Something important happened in Virginia this week: Governor Terry McAuliffe restored voting rights to Virginia felons who have served their time and completed the subsequent probations. In the age of mass incarceration, that’s a lot of people: more than 200,000 in Virginia alone. Nationally, an estimated 5.85 million people have lost their voting rights because of felony convictions. That’s bigger than the winning margin in every recent presidential election other than 2008.
But the question that probably leaps to mind is: Why would changing that be a good thing? The class of felons includes a lot of bad people, so why do we want more bad people picking our leaders? But felon voting rights are important for both micro and macro reasons.
The individual ex-con. The micro-level reason is that we want an ex-con to have a path back into normal life. (John Oliver did a great segment on this a few months ago. The ex-con’s difficulty re-entering society also made it into pop culture through the recent hit movie Ant-Man.) The old-fashioned notion was that by the time a prisoner got released, he had “paid his debt to society” and everything was square now. But in reality, many ex-cons can only hope for a second-class citizenship, which permanent disenfranchisement symbolizes. And if you can never hope for a normal life, returning to crime becomes more tempting.
Decades ago, you might start over by taking the Jean Valjean approach: Move far away and keep quiet about your criminal history. But in this era of universal databases, the relentless Inspector Javert has been automated: Your past is bound to catch up with you.
Large-scale voter suppression. The macro-level reason is that our criminal justice system is biased, so disenfranchising felons is a way to diminish the voting power of blacks, the poor, and other over-policed segments of society.
The racial difference might be defended if it were solely the result of blacks committing more crimes than whites, but that’s far from the whole story. An ACLU report says:
[R]acial disparities result from disparate treatment of Blacks at every stage of the criminal justice system, including stops and searches, arrests, prosecutions and plea negotiations, trials, and sentencing. Race matters at all phases and aspects of the criminal process, including the quality of representation, the charging phase, and the availability of plea agreements, each of which impact whether juvenile and adult defendants face a potential [life without parole] sentence. In addition, racial disparities in sentencing can result from theoretically “race neutral” sentencing policies that have significant disparate racial effects, particularly in the cases of habitual offender laws and many drug policies, including mandatory minimums, school zone drug enhancements, and federal policies adopted by Congress in 1986 and 1996 that at the time established a 100-to-one sentencing disparity between crack and powder cocaine offenses.
Racial disparities in sentencing also result in part from prosecutors’ decisions at the initial charging stage, suggesting that racial bias affects the exercise of prosecutorial discretion with respect to certain crimes. One study found that Black defendants face significantly more severe charges than whites, even after controlling for characteristics of the offense, criminal history, defense counsel type, age and education of the offender, and crime rates and economic characteristics of the jurisdiction.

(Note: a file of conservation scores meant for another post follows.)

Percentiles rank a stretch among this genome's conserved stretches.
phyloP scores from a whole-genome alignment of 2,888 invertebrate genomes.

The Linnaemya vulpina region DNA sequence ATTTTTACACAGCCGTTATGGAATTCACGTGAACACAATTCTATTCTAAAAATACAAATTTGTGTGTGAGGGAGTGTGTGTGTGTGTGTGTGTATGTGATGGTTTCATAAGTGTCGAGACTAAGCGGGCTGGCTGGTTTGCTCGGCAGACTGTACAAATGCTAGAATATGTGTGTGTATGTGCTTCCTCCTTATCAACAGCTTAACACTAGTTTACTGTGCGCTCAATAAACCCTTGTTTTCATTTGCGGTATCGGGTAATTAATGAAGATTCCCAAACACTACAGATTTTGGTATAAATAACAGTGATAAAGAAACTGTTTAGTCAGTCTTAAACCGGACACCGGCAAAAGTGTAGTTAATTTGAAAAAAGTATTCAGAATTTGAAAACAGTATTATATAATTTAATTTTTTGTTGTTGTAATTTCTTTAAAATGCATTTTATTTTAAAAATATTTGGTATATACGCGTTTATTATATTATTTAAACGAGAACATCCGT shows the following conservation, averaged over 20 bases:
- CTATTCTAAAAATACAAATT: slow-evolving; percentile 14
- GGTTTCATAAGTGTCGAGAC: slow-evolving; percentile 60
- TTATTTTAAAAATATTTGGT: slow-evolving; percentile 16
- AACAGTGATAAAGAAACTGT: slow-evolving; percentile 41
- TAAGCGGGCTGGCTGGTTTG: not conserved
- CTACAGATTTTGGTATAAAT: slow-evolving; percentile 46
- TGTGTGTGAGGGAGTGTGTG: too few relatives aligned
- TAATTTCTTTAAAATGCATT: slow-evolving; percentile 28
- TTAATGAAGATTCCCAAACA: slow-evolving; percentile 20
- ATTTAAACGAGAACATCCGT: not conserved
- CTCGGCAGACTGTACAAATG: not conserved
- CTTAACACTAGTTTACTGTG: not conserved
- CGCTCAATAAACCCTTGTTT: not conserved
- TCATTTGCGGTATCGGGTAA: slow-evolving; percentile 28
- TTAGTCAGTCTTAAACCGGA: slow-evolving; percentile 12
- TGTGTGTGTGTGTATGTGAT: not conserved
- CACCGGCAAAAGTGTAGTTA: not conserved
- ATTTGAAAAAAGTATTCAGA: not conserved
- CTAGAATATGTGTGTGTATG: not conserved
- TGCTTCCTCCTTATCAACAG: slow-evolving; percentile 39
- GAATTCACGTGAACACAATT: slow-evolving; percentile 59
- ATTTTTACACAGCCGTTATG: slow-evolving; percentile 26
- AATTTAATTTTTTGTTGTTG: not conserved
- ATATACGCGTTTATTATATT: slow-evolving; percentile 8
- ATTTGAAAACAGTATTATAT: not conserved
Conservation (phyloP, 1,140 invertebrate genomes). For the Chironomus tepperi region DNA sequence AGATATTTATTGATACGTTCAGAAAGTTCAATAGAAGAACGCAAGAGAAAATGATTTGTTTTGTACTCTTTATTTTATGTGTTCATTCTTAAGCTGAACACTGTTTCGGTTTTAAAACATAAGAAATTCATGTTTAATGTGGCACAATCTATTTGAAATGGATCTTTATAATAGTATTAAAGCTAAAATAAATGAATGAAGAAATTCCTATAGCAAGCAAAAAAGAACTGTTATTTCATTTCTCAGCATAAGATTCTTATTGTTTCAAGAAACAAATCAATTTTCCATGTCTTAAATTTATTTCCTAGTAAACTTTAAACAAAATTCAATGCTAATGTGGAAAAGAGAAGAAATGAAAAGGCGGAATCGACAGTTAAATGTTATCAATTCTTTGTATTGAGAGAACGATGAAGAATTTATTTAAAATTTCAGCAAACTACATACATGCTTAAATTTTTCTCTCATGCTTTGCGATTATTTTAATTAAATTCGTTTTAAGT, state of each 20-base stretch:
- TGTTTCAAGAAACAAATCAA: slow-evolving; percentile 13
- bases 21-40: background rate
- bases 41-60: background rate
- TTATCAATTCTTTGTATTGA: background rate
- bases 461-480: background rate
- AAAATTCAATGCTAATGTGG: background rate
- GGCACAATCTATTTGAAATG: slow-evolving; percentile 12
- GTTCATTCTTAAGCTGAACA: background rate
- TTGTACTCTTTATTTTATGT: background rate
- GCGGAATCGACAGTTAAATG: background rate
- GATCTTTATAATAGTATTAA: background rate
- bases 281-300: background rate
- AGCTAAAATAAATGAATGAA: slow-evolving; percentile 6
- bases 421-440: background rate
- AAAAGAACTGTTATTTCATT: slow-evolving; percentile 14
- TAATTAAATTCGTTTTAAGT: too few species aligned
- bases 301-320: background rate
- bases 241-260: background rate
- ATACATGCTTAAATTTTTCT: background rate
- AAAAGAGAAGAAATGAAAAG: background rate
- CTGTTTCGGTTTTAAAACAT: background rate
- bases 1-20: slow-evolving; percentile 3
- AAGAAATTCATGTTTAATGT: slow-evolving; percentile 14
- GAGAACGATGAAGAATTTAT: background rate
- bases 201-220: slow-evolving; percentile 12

Governor McAuliffe invoked the racial issue by comparing felon disenfranchisement to the poll tax, but I think a better comparison is to another Jim Crow relic: literacy tests. The literacy test had a similarly virtuous rationale: Do you want illiterate people picking our leaders? But it was applied in biased ways, and combined with other systemic discrimination (i.e., separate-and-unequal school systems) to keep blacks from voting.
Partisan politics. As so often happens these days, what ought to be a simple good-government argument has gotten swamped by partisan power politics. Blacks overwhelmingly vote Democratic, so Republicans are against anything that enfranchises more of them. (This has the cycle-completing effect of motivating more blacks to vote Democratic.) And so, Kentucky’s Democratic Governor Steven Beshear issued a similar order as he was leaving office, but the incoming Republican Governor Matt Bevin rescinded it before it could take effect. Felon disenfranchisement effects about 1 in 19 Kentuckians, but 1 in 6 blacks.
As Mike Dukakis learned when he became the Willie Horton candidate in 1988, felons (especially black ones) make for bad political optics. And that puts governors on the horns of a dilemma: Like Gov. Besmear, they can wait until they’re leaving office to restore voting rights, when critics can claim that they didn’t dare do it until they were slinking out the door. Or, like Gov. McAuliffe, they can restore rights earlier in their terms, and face the criticism that they are trying to remake their own electorate.
Optics or partisanship aside, though, it’s the right thing to do. We’ll have a hard time tackling the racial biases in our justice system as long as they continue to give one side an advantage on election day.